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On The Scene: SplashCast's rise and fall
On the Scene
Tuesday, April 20, 2010

SplashCast was supposed to be the next big thing to come out of the Portland digital-media scene. Founded in 2007 and supported by over 70 individual investors, SplashCast eventually raised over $4 million in funding and went on to partner with giants like Hulu and Nike. But just a couple of years after launching, the plucky Portland startup was shut down.

What exactly went wrong with SplashCast? Tom Turnbull, the company’s vice president of business development, talked frankly about the rise and fall of SplashCast at the Oregon Entrepreneurs Network’s monthly PubTalk last week. Along with investors Angela Jackson and B. Scott Taylor, Turnbull spoke to a packed house of mingling entrepreneurs at Backspace in Portland’s Old Town, all three of them in remarkably good spirits considering their discussion of SplashCast’s failure. But the premise of the talk was the valuable lessons they learned from the company’s demise, which they shared earnestly.

Originally focused on providing tools to embed video, music and other content into online broadcast channels, SplashCast essentially went through three phases since its launch. It began with a user-generated content product aimed at bloggers and other small online publishers, which never quite took off in terms of both audience and revenue. The second stage was building branded applications within Facebook for companies like Nike and Red Bull, a model that proved to be better suited for a campaign-driven agency business, rather than a service-oriented technology business like SplashCast. The last stage was a promising partnership with Hulu to distribute their TV shows through social media (“social TV”) and build an audience around the content. But SplashCast still needed to raise money, a predicament worsened by the effects of the financial meltdown. The company ultimately was “unable to secure the necessary funding to continue operations,” chief executive Mike Berkeley said in a blog post, and SplashCast announced its closure in August 2009.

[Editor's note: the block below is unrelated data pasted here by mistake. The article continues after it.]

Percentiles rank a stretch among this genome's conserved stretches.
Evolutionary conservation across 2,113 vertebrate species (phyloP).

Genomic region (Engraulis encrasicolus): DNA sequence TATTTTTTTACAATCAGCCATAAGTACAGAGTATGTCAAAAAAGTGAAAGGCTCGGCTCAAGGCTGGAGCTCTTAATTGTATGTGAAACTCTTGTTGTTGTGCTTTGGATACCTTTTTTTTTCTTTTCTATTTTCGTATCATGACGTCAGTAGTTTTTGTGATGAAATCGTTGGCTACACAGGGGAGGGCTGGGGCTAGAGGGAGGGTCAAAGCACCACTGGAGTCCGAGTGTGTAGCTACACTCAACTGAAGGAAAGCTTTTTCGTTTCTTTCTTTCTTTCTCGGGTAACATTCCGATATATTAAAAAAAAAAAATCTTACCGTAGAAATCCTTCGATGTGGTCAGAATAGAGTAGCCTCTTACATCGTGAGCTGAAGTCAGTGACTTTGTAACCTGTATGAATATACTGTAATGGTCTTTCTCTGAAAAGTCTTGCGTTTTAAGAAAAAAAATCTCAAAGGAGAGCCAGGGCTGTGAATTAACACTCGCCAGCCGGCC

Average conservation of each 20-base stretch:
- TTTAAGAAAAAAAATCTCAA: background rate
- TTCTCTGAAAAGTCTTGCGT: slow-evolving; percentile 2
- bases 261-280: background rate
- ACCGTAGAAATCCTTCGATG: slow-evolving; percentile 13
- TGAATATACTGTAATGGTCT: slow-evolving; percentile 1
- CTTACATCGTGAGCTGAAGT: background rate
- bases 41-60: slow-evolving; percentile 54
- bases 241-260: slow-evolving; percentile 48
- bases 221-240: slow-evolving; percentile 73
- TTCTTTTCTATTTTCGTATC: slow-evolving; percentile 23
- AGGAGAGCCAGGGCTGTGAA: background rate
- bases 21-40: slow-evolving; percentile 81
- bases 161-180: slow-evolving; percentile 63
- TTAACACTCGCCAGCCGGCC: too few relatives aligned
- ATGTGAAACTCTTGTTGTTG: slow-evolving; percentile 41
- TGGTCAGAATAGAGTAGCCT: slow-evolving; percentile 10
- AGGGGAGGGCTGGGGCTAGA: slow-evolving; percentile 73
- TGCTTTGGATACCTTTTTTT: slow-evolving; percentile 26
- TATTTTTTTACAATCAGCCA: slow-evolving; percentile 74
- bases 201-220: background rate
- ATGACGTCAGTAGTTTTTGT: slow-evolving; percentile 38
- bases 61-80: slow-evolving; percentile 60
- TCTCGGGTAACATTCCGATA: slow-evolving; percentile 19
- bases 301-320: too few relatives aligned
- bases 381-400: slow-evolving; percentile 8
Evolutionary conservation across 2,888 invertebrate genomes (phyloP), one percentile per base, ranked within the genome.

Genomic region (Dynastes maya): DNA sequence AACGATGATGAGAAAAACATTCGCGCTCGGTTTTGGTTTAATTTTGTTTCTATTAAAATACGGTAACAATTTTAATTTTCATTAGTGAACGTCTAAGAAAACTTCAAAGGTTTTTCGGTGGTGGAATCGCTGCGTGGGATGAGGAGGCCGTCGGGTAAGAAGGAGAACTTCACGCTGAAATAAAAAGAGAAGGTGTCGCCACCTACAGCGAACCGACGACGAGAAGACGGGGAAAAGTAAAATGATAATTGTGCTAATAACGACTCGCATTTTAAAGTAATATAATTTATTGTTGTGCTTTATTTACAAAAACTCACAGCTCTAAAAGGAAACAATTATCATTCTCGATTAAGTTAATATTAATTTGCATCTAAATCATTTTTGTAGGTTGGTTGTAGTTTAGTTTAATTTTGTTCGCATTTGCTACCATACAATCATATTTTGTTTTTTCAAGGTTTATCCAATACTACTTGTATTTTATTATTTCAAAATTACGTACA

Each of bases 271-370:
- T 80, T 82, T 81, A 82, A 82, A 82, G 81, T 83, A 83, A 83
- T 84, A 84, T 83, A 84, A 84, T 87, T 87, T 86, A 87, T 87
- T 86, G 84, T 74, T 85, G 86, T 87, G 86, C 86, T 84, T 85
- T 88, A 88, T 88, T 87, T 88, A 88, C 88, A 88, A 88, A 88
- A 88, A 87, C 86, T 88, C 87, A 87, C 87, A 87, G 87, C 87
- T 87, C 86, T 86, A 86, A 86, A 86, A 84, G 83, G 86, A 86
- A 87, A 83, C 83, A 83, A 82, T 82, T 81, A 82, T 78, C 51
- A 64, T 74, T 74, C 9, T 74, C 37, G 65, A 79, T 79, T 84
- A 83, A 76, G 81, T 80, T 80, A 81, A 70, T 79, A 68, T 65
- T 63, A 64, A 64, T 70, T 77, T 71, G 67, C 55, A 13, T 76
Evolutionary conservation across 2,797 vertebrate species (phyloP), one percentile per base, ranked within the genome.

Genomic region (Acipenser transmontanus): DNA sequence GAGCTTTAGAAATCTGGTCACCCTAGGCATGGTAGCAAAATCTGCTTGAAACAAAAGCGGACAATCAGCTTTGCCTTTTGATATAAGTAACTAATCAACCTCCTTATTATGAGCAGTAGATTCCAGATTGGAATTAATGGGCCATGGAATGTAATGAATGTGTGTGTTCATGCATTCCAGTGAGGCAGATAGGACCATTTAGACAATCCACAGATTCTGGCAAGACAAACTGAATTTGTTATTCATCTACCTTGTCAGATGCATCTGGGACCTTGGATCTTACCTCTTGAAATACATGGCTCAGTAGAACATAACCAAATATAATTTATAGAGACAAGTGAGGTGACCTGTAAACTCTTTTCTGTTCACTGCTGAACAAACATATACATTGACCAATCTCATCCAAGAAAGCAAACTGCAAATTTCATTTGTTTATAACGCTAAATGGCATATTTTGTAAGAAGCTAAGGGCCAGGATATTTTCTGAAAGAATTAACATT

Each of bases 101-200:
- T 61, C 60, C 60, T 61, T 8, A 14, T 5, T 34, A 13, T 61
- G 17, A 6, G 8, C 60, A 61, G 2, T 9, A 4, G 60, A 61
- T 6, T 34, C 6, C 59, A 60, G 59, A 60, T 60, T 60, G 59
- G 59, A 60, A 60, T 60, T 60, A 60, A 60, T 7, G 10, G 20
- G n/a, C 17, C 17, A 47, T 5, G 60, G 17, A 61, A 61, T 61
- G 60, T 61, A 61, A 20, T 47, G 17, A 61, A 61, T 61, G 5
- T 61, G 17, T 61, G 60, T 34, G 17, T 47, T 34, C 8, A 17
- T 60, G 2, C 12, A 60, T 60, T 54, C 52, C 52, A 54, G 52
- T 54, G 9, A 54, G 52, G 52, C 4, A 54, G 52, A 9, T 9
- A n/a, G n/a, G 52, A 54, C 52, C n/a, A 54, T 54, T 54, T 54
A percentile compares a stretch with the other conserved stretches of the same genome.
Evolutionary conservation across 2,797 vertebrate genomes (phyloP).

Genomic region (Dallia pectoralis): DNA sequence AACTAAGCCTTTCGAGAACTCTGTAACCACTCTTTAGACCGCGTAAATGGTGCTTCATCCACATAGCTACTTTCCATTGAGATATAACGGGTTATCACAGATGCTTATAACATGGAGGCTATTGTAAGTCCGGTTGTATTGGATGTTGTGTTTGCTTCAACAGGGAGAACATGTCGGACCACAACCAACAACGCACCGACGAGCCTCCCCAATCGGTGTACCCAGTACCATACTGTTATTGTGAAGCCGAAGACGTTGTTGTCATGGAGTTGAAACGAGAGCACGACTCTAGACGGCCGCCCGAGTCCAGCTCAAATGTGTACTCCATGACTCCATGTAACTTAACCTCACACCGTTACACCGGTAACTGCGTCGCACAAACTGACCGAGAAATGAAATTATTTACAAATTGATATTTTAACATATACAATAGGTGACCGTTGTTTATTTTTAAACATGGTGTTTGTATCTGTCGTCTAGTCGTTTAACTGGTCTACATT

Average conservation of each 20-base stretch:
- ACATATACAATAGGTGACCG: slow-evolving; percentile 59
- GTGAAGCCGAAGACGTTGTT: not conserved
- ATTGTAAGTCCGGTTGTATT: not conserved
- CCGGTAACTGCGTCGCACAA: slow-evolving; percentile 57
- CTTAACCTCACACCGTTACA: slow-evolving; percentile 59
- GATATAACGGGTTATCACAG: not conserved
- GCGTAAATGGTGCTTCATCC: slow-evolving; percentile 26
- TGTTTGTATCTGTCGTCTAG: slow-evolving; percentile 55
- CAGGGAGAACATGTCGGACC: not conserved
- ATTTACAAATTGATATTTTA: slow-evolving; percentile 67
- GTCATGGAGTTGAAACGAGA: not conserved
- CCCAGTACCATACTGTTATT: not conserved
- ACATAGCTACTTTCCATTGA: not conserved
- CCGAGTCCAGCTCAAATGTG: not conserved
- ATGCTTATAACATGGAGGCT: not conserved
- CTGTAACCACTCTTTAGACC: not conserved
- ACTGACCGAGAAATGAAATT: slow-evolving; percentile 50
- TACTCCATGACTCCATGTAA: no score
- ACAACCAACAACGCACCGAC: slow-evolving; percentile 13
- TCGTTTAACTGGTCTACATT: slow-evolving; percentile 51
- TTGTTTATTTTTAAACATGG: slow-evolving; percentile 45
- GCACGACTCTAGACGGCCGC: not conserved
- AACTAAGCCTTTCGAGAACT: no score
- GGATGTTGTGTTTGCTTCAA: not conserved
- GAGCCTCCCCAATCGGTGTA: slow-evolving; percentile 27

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Insitu's power divides residents
High Five
Monday, April 19, 2010

As fast-growing Insitu sells more unmanned airplanes to the military, locals are mixed on their ties with the company.

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Intel earnings signal rebound
High Five
Wednesday, April 14, 2010

Intel reports $2.4 billion in first-quarter profits, pointing to a possible end to the chip market's downturn.

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Genentech launches in Oregon
High Five
Tuesday, April 06, 2010

Oregon's biotech industry gets a boost with the opening of Genentech in Hillsboro.

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On The Scene: Jumping on the social train
On the Scene
Tuesday, April 06, 2010

Social networking can take place on everything from YouTube to the iPhone. The amount of time consumers spent on it tripled in 2009; 56% of Americans want companies to be involved with it; and 85% of social media users are expecting companies to interact with them using it. In short, you need social networks.

“You have to have an investment,” said Eric Peterson of Web Analytics Demystified. “If you don’t get on the social train, you’ll fall behind.”

Portland’s Multnomah Athletic Club recently hosted “Social Networks & the Enterprise Unite: Integration 2.0,” a tech innovation conference held by the Oregon chapter of TechAmerica. Representatives from local tech giants like Intel, Jive Software and Tripwire were on hand to share why social networks have played such a large role in their recent successes, and how other companies can implement the same practices to meet the ever-growing demand for instant communication and transparency, within the company and with customers.

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